Rather than lecturing us about why we should have plugged our noses and voted against our interests, we should have been actually LISTENED TO.

We all have the right to vote our conscience. My vote was for not pulling the lever for either psychopath. So, yeah. I guess I DID vote. I just wasn't convinced to vote for the 2nd worst possible candidate.
 
 
-3 # kyzipster 2017-10-04 13:42
"Rather than lecturing us about why we should have plugged our noses and voted against our interests, we should have been actually LISTENED TO."

..but I'm not lecturing anyone and I'm not advocating for the DNC or telling you who you should have voted for, that's just your projection. Very common around here, anyone who dares to expand the discussion.

My only point here is that Trump voters should be given some credit for the election. Not painted as victims so much. So many people want to excuse their support of Trump because Hillary was so repulsive.

I think it matters very much that we get a realistic take on what's going on. They LOVE Trump, the more outrageous he acts, the more they support him. What's going on right now is not that much different than the election season and Hillary is long gone.

I think believing that he's so horrible that anyone could beat him but Hillary is as delusional as the DNC, the very belief that helped them lose the election.

I suspect we're in agreement on the failures of the Dem establishment. Sorry if I don't fall in lockstep with every simple minded take on the election.
 
 
-2 # bread and butter 2017-10-04 20:33
But my argument isn't about you. I made it very clear who I was discussing. Don't be so defensive. It's not about you.

Can we both agree that millions of potential voters didn't vote?

Can we both agree that in 2008 (when there were fewer eligible voters), Obama got 4 million more votes than Clinton in 2016?

It's actually self-explanator y. Clinton lost (whether she won California or not), because she refused to acknowledge that she needed the left to win.

This isn't 1992, but Clinton's strategy wanted to pretend that it was.
 
 
-1 # kyzipster 2017-10-05 11:37
You made it about me in your post. Claiming I'm lecturing you about who you should have voted for, blah blah blah.

If it's self centered of me to defend against your projections, so be it.
 
 
-2 # nice2bgreat 2017-10-04 21:55
.
kyzipster, you write, "Republicans are still loving their Trump and he will likely get a second term if we don't wake up to that fact."

Quoting kyzipster:
I'm not defending the DNC...

What's the difference between "not defending the DNC" and arguing in a way that gives cover to the DNC (and Hillary Clinton)?

It's obfuscating reasons that HRC lost; not "only pointing out" that voters are to blame that Trump won.

You just won't accept, that, if not for Clinton and the DNC's strategies and tactics -- and admitted to by DNC lawyers in open court, that, the DNC has no obligation to offer fairness in Democratic Party Primaries or follow their own guidelines for fairness -- that Sanders, "because of voters", would be President.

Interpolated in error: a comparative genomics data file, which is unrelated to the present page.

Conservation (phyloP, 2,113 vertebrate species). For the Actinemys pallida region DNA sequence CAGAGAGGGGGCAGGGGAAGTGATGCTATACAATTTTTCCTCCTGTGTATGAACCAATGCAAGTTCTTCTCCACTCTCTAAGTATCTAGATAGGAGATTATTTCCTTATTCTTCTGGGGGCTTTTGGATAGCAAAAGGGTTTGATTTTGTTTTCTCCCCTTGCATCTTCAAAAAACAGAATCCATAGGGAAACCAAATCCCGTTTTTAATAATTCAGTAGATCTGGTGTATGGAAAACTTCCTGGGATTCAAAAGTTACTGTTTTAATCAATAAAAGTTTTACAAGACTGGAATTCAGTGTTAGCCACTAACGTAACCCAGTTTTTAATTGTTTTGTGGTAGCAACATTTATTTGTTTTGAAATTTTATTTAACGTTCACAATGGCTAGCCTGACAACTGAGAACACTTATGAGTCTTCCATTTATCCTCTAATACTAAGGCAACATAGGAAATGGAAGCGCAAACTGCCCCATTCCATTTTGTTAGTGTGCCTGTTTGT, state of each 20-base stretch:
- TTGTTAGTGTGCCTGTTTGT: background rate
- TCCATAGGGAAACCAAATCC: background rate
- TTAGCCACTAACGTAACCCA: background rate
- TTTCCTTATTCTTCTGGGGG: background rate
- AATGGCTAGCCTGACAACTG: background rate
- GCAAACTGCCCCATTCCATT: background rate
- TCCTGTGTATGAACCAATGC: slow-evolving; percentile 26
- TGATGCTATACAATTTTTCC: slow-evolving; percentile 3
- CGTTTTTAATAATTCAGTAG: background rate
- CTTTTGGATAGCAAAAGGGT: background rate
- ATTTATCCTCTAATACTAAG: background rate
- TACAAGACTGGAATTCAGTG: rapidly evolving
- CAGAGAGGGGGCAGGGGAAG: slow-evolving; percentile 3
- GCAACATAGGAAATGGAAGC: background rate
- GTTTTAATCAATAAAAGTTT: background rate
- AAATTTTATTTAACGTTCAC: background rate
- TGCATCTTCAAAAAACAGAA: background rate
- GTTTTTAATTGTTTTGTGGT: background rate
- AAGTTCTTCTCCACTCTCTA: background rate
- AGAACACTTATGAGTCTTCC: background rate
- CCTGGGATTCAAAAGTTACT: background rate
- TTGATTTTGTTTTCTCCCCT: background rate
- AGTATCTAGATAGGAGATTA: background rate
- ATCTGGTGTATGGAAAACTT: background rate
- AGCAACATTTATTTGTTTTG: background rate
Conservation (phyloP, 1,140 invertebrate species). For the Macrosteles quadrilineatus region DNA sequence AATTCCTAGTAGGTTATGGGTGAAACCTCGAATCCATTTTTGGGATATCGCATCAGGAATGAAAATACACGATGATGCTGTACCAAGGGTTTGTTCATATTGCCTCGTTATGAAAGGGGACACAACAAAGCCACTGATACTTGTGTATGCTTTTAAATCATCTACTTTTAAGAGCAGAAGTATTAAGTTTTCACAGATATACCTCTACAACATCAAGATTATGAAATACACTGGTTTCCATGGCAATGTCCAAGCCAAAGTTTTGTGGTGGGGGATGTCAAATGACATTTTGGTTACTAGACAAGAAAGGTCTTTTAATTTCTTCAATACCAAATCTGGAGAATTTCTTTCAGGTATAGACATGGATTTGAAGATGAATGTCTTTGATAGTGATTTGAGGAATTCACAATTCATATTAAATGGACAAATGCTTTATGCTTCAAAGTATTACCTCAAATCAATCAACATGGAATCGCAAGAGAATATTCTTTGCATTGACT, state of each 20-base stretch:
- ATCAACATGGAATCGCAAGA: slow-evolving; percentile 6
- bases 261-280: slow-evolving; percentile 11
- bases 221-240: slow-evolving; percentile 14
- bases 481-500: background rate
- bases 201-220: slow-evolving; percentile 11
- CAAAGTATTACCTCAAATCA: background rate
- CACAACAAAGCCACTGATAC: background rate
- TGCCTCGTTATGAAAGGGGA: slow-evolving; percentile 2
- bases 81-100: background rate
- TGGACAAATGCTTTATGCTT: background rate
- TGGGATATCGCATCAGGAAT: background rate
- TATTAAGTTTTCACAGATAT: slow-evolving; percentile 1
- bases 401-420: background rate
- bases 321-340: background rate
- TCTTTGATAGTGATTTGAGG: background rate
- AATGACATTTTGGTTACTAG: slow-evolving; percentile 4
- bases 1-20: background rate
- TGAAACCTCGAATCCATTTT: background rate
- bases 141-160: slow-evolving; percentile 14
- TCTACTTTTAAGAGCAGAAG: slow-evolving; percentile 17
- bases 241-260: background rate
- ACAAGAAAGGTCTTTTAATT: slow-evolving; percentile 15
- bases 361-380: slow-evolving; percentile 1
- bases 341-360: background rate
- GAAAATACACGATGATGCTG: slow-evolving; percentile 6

Obfuscation allows Clinton and Dems to both propagate a bs "nuanced" rationale for losing -- to muddy waters -- to continue Dem corporatism undaunted, and to blame and vilify Sanders, for HRC's loss.

Even if you don't accept polls indicating Sanders easily defeating all Republican candidates by 12 points + through Trump's General Election win, election results during "open" D Party Primaries show Sanders' crossover appeal with Independents and many Trump voters are also included as those who like, even prefer Sanders.

It's sophistry to promote credulously speculative framings that suppose, because Hillary Clinton lost to Donald Trump, that Bernie Sanders "would" have lost to Trump -- that requires cognitive dissonance.
.
 
 
0 # kyzipster 2017-10-05 11:52
You read all of that into my post? Amazing.

I've posted quite a few times since the election that I believe Sanders might have won. He would have done better than Clinton. I part ways with the group-think around here that it would have been a landslide. I think it would have been close like all of our elections.

His polling today is a great thing but it has no relationship to polling that would have happened had he won the Dem nomination.

I'm pointing out one simple truth as I see it, Trump is hugely popular. He won the election as much as Hillary lost it. This isn't a defense of all that's wrong with the Dem establishment and Hillary Clinton. There can be more than one truth.

There seems to be a myth that's developed. Since Trump is so repulsive to us, he should have been easy to beat. I thought that myself for quite awhile. I'm seeing something very different today. They love him and that love is growing. I don't know where you live, but like the DNC, progressives need to spend more time in red states like where I live. Sanders is doing it, I suspect he might agree with me on Trump.

This isn't excusing the DNC. It's a critique of the DNC, I'm referring to the overconfidence they had in the election season last year that helped Trump win. Many Sanders supporters seem to share the same blind spot.

Yes, another establishment Dem will lose against him and a true progressive like Sanders might win in 2020. We probably share the same belief in this.
 
 
0 # kyzipster 2017-10-05 13:01